How many instruments make up a typical ensemble?
Between 9 and 20. Although the lead drummer determines both the tempo and form of a given piece, it is the lively ostinato figure played on the gankogui (gahn-KOHG-way) a two tone iron bell, that provides the rhythmic core around which the 3 to 5 different support drum parts are built. Rounding out the ensemble is a section of between usually 1 to 15 rattles, called axatse (ah-HAHT-say), whose own ostinato rhythm mirrors that of the gankogui.
Is reading music involved?
Throughout Africa, drum music is transmitted as an oral tradition, and that is how we approach the material in our curriculum. This method of teaching has widespread appeal, attracting students who yearn to participate in school musical activities but feel daunted by the prospect of having to read music, or who otherwise do not fit the band or chorus mold. However, workshop participants will be given a selection of transcriptions for continued study at home.
Are there songs that accompany the drumming?
Yes. These styles of drumming encompass a rich catalogue of traditional songs, the highlights of which we cover in our curriculum.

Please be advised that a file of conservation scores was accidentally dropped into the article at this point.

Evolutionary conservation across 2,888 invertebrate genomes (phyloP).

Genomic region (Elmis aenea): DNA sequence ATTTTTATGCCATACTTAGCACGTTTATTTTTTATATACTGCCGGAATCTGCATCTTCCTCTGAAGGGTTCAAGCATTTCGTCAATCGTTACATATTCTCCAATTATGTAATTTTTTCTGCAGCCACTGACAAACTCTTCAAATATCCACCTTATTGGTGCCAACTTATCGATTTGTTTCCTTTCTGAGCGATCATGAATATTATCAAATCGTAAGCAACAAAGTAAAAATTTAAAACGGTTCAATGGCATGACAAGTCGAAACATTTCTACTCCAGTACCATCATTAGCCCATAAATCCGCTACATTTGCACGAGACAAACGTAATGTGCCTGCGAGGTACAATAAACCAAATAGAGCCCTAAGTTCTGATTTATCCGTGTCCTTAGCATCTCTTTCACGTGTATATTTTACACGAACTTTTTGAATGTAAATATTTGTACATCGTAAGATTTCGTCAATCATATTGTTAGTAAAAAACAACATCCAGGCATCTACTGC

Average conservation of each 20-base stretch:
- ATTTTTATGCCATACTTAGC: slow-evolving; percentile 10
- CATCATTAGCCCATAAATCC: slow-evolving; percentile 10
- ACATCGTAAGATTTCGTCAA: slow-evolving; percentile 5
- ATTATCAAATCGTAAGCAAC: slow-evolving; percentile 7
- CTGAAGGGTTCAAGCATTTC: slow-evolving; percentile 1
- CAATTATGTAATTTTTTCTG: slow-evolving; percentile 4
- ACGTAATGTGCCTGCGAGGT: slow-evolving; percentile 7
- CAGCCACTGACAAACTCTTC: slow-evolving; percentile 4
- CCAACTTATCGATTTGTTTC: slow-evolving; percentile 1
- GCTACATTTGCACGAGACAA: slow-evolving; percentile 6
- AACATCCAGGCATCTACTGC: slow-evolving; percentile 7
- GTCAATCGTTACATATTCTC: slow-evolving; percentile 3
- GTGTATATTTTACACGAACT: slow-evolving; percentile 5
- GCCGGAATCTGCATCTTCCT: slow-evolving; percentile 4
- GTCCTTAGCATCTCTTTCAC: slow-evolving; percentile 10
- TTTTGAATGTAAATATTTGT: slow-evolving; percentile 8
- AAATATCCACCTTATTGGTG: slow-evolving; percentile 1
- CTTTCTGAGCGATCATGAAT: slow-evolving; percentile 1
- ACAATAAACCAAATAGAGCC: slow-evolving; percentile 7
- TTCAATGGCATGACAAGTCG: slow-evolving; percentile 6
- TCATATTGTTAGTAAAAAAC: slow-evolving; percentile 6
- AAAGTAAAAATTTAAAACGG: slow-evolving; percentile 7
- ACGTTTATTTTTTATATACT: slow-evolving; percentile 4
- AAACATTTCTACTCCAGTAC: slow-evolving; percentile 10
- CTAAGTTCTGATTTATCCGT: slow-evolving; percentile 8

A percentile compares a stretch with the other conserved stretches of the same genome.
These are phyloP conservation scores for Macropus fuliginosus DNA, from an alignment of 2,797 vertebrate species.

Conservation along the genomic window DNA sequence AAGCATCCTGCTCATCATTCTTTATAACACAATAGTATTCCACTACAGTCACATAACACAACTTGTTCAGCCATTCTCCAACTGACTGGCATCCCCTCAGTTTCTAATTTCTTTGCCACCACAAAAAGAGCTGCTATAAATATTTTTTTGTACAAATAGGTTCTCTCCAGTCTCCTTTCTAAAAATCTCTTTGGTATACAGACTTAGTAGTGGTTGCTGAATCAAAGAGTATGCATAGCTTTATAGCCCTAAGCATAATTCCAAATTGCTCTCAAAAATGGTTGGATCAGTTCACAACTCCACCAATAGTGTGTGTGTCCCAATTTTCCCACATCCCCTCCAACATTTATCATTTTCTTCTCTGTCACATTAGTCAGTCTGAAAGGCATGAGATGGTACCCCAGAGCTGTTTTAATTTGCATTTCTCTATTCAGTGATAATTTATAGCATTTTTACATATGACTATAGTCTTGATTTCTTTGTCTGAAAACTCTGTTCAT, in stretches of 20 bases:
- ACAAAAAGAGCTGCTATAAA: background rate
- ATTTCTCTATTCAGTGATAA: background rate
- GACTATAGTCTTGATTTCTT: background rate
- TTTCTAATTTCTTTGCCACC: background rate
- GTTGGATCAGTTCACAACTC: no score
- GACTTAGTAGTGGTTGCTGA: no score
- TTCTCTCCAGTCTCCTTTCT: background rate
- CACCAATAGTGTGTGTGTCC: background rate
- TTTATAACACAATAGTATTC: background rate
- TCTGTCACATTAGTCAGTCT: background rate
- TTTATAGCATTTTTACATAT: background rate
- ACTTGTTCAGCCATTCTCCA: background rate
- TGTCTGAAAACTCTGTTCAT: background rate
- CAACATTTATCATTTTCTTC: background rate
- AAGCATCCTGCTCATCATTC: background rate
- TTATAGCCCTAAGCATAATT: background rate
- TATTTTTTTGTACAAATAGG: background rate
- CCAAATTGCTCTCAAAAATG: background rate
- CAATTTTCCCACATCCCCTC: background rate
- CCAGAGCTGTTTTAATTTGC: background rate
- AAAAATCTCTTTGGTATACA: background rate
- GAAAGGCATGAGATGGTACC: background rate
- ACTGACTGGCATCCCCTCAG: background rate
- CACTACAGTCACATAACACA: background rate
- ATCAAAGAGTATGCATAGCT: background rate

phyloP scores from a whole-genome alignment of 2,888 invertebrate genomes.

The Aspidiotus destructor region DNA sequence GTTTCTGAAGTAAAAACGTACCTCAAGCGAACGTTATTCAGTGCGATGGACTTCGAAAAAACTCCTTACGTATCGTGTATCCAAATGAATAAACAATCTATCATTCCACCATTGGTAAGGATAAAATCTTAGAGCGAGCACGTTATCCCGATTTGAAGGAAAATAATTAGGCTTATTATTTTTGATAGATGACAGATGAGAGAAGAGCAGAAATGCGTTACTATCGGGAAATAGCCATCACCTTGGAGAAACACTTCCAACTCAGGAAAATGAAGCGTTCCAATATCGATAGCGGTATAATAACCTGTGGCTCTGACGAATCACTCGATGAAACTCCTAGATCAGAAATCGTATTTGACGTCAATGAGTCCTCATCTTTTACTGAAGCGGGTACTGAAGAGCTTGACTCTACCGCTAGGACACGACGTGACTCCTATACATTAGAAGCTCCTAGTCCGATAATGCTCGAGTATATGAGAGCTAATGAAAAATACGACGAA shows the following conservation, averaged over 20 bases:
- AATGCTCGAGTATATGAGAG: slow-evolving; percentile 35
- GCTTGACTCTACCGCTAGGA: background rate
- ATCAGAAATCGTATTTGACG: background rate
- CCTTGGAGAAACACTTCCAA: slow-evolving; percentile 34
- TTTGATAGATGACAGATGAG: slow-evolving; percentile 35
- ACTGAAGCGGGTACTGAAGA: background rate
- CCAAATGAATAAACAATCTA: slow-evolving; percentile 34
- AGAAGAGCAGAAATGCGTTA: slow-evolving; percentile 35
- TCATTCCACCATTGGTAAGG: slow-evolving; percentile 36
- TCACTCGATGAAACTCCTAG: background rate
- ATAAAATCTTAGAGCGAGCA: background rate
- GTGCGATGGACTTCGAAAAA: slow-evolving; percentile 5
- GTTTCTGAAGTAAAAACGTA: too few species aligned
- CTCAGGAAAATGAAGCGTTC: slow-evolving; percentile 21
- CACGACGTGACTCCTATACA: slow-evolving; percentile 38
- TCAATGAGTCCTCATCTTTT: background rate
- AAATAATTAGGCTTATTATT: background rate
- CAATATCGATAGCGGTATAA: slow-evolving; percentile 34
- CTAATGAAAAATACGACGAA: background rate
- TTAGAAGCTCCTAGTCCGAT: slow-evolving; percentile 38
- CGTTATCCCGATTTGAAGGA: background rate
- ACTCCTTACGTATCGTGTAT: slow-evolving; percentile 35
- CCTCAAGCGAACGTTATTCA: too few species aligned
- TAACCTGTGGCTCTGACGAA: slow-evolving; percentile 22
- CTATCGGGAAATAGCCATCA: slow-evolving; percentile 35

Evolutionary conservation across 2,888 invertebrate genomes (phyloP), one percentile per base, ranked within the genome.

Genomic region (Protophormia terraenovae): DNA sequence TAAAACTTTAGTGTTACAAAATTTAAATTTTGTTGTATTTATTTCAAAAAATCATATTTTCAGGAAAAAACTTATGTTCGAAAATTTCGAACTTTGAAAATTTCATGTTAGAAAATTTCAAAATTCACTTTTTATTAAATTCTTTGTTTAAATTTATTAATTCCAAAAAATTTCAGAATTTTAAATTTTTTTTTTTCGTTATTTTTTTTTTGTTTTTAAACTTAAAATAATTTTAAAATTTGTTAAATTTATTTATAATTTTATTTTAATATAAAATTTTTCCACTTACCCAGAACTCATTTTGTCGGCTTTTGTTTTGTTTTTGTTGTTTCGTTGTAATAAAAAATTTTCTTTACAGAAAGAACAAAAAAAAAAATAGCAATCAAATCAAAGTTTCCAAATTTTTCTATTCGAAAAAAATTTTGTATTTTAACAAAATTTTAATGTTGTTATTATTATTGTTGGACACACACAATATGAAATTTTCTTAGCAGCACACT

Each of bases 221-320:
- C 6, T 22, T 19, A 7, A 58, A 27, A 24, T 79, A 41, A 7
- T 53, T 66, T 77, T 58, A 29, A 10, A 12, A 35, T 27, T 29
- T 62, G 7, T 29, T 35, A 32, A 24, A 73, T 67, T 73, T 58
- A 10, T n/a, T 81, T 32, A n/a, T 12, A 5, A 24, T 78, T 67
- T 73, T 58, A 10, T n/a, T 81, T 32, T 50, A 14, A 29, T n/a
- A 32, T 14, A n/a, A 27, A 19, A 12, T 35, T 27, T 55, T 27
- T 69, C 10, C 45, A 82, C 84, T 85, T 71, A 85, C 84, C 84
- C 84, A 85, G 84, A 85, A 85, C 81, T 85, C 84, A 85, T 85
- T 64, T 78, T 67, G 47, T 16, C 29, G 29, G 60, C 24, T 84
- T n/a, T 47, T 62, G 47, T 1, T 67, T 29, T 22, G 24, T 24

Do students play with bare hands, with sticks, or both?
The styles we focus on are mainly played with sticks. This is especially good for children, as it avoids the injuries associated with bare-hand, or “palm” drumming. Playing with sticks also builds strength and coordination required for more common types of percussion instruments like snare drum, timpani and xylophone.
How difficult is African drumming to learn?
It varies. While the highly syncopated, polyrhythmic lead drum phrases are exceedingly difficult to master — and therefore best suited for high school students — the simplest shaker patterns can be learned by the average middle school student in a matter of minutes. The various support drum parts range from fairly simple to extremely complex, providing a wealth of rhythms that tailor to any level of learning.
What are drum ‘vocables?’
A vocalized way of notating pitch, timbre, melody, rhythm, dynamics, and the sequence of notes in a given drum phrase; also commonly referred to as the “drum language.” Teaching rhythmic patterns using onomatopoeic syllables helps hone listening and language skills, providing an invaluable tool for developing aural memory.
Can African drumming be applied to Western drum set?
Certainly. Fascinating drum set applications of African drum ensemble music abound. If there is sufficient interest, this can be addressed in the workshop.
Where in Africa is this music from?
From the Ewe (EH-vay) people of Ghana, a West African nation rich in music and dance. Some of the styles we focus on are Gahu (gah-HOO), a social genre, and Atsiagbekor (aht-CHAHG-beh-kohr), which recounts an important event in Ewe history.